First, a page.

In particular, doing synchronization for realtime gameplay (not an adventure-style game like Habitat) requires a lot of tricks (like prediction, rollback, etc) and I think it makes a lot of sense to extend that synchronization over all gameplay, not just the physics state of object. Although I suppose you could have a hybrid system.
Further, there’s not really a reason you can’t have your data replication mechanism replicate inputs (with states as a fallback) rather than just states (which would indeed take more bandwidth).
It’s interesting to read about the “division of responsibilities” (paraphrasing). I think in a “modern” game, this would simply be done by specifying that components in an entity-component-system have a policy that say whether they are local-only or if not, who they should be replicated to (everyone, just the player who owns the object, etc). This would give you the “data-hiding” (the player shouldn’t know what’s in the treasure chest, the player shouldn’t know exactly* what the monster is going to do next, etc, player shouldn’t be able to read each other’s chat log, etc).
All in all, I think I’d definitely take a more data-driven approach than an “objects sending messages to each other ala Smalltalk”, at least in a game I’d like to write. The describe system likely works great for what it was meant for, though.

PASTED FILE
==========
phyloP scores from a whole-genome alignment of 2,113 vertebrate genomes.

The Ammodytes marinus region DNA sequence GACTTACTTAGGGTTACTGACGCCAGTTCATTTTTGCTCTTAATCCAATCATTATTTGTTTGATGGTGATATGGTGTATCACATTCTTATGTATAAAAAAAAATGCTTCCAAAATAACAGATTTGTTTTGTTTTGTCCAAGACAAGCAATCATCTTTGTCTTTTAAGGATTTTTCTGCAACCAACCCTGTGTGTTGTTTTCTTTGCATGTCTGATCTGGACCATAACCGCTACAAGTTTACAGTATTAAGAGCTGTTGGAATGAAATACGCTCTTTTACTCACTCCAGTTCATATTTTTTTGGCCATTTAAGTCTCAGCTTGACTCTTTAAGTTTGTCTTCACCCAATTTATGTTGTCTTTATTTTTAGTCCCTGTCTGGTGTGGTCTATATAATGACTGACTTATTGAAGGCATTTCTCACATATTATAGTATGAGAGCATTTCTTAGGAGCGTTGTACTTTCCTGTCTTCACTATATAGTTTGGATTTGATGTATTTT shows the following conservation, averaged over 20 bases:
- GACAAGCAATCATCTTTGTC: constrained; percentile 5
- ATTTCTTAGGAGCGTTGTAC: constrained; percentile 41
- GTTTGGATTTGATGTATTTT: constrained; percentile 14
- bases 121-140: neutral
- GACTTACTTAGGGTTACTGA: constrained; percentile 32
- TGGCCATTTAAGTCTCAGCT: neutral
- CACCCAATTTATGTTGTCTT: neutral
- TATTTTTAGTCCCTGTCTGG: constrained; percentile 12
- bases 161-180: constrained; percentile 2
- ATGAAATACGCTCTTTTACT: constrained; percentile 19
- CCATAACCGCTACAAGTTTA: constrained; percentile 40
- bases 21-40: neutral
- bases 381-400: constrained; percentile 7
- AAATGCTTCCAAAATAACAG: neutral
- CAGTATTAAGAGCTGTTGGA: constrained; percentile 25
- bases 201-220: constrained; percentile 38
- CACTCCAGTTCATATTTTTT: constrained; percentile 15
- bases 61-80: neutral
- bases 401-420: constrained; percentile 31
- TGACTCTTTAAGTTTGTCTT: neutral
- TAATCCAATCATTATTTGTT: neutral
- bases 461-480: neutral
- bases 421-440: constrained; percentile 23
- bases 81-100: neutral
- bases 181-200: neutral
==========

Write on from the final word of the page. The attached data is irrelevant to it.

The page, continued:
I do think it is enormously useful, re: unums, to pick the right vocabulary or even pick “new” words, within reason. Even if you’re just thinking in your own head, it can make things more clear.
* This is actually an interesting one. Having a “dummy” AI for clients that doesn’t know/do everything the server version does seems like an option
Makes me wonder if you could model Mage: The Awakening as a distributed reality consensus MMO. Sybil attacks would be the primary weakness. Though, if it was a paid game you'd _somewhat_ mitigate that.
The thoughts about clients being authoritative on different unums is very interesting. For larger worlds, it could lead to some interesting scalability results. If I'm exploring a region with no one else, the server can simply let the client decide whats happening and offload that work. For more dense situations, clients would need to communicate with each other. A server could detect cheaters via sampling, maybe? Of course, the problem might be that a cheater might only need to cheat a proportionally small amount of time. For sparse situations, you could just do the full computations later and punish harshly if cheating is detected. For dense situations, it becomes difficult to determine how you could roll back fairly.
It's very interesting. I'd love to build something like this. I think it could have very compelling, novel gameplay mechanics. Not quite sure what the story would need to be to drive players into those mechanics though.
Introducing a new term "unum" seems an unnecessary abstraction, but I like thinking about the superpositional nature of virtual objects. That's a pretty fascinating topic and probably an area that can be mined to achieve efficiency improvements.
It is a bit odd, but I think I like it.
Also, world object could be the 'object' for the 'world', as opposed to the unum of an item in the world.
You can even sign in with an original C64 if you have one! Probably easier to emulate though, and https://neohabitat.org offers everything you need to witness their incredibly revolutionary creation in the flesh, today, live and free.